Every so often we try to take a step back here at New Directions and analyze the landscape of organizational development. Where are we at and where are we all going? What will we be talking about in 3-5 years? What do our clients need to know today to prepare for tomorrow? These are some of the questions we ask, and in turn, look for answers. Because we converse and cross-pollinate with many different types of clients, organizations and industries, it’s in our best interest to have a good pulse on what’s trending or what will be trending.
We’ve mentioned it before, but recently we’ve been coming back to these words and idea: Employee Engagement. In a nutshell this is what we see:
- 7 out of 10 employees report that they are mildly to severely disengaged with their employer.
- Employees with lower engagement are 4 times more likely to leave their jobs than those who are highly engaged.
- Disengaged managers are 3 times more likely to have disengaged employees.
- The 80-90 million Millennials entering the workforce have a different definition of engagement, satisfaction and empowerment than previous generations, with the vast majority of Millennials (90%) not planning to stay with any given employer for more than five years.
- During the recession 6,000 Baby Boomers were retiring a day; that number will only increase as the market becomes healthier leaving many organizations with knowledge gaps and void of veteran strategic thinkers.
- 75% of organizations report not having an Employee Engagement Strategy but companies with engaged employees outperform those with disengaged employees by 202%.
We believe the key conversation (and conversely training, workshop, service and consulting we provide) in the next three to five years will be around how do we redefine our workplace and create an Employee Engagement Strategy that yields practical and strategic results. According to Bersin and Associates, the current annual amount spent on employee engagement is $720 million. They expect that to increase drastically to about $1.5 billion in the coming years.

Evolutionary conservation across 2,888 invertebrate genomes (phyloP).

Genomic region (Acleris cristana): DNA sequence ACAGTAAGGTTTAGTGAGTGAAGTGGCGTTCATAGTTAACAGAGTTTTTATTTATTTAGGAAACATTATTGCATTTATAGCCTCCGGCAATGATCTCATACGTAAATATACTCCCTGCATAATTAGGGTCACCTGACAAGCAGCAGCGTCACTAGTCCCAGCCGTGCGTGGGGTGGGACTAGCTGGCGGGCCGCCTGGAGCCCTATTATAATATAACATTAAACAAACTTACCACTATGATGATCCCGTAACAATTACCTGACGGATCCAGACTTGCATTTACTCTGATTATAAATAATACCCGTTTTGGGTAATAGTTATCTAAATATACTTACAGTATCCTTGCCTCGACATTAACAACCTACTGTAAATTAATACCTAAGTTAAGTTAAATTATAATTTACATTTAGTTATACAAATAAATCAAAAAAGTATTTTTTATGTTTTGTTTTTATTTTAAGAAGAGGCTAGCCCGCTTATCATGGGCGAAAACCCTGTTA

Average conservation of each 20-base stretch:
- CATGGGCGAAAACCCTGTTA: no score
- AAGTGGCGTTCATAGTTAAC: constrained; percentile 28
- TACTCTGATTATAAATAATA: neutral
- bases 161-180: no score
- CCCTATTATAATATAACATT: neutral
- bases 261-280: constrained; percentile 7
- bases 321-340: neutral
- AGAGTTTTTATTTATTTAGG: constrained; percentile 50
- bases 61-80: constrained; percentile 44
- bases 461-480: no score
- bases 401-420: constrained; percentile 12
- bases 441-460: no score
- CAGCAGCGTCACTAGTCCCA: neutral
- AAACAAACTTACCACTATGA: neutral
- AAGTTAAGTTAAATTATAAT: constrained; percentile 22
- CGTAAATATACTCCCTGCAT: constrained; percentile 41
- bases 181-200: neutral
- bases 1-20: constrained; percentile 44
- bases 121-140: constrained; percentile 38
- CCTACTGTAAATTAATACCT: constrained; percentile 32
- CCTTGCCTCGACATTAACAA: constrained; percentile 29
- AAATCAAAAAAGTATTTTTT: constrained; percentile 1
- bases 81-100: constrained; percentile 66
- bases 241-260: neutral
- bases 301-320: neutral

Where are you in this conversation? Is this a topic that is constantly being discussed at a senior level? Do you have an Employee Engagement Strategy or have you discussed building one? If you have discussed engagement, has it filtered down to the managerial and supervisory levels in real action plans?
In their new book, The Alliance: Managing Talent in the Networked Age authors Hoffman (Co-founder of LinkedIn), Casnocha and Yeh challenge us to face the fact that the employer-employee relationship is broken. What used to exist as a long-term, mutually beneficial relationship between employee and organization (we invest in you, you work for us) crumbled as organizations broke that relationship during the recent Recession. “Today, few companies offer guaranteed employment with a straight face; such assurances are perceived by employees as naïve, disingenuous, or both. Many employees have responded by hedging their bets and jumping ship whenever a new opportunity presents itself, regardless of how they profess their loyalty during the recruiting process…” The lack of trust and transparency between the two parties has left both a bit gun-shy. And then enter the Millennials! Their outlook has gone like this: reached adolescence in a time of great strife and insecurity (9/11, wars, economic collapse, massive debt), watched as their parents of 50+ years were fired, watched as their parent’s life savings were dissolved in a crashing market, and watched as the stock market and many public companies rebounded aggressively after the recession only to leave Millennials with an unemployment rate that rivals the Great Depression (21% unemployment rate at the height of the Great Depression vs. 16.1% unemployment rate of Millennials in April of 2013).
The age of ‘we provide lifelong employment in exchange for loyal service’ is dead. The world has changed; business has changed philosophically, structurally, and technologically. “The traditional model of lifetime employment, so well-suited to periods of relative stability, is too rigid for today’s networked age,” point out the authors of the book.
So, with those facts, numbers and revelations, New Directions has begun to ask what does this mean for organizational strategy and health? How do we develop the leaders who can actually engage employees beyond the prevailing rhetoric? What training and development is needed? How do we build an Employee Engagement Strategy that takes the best of the current situation and redefines the workplace into a dynamic culture that will guarantee future success?
Some of the work has already been seeded. New Directions’ work with high performance teams, workplace generations specifically focused on the Millennial, continuous improvement and quality excellence, and rigorous leadership trainings and programs is the start of what the next workplace will need. Stay tuned as we continue to push this conversation to the front of emerging trends and challenge it head on. Also, if you’re working in this area in your organization, let us know. We love to share success stories!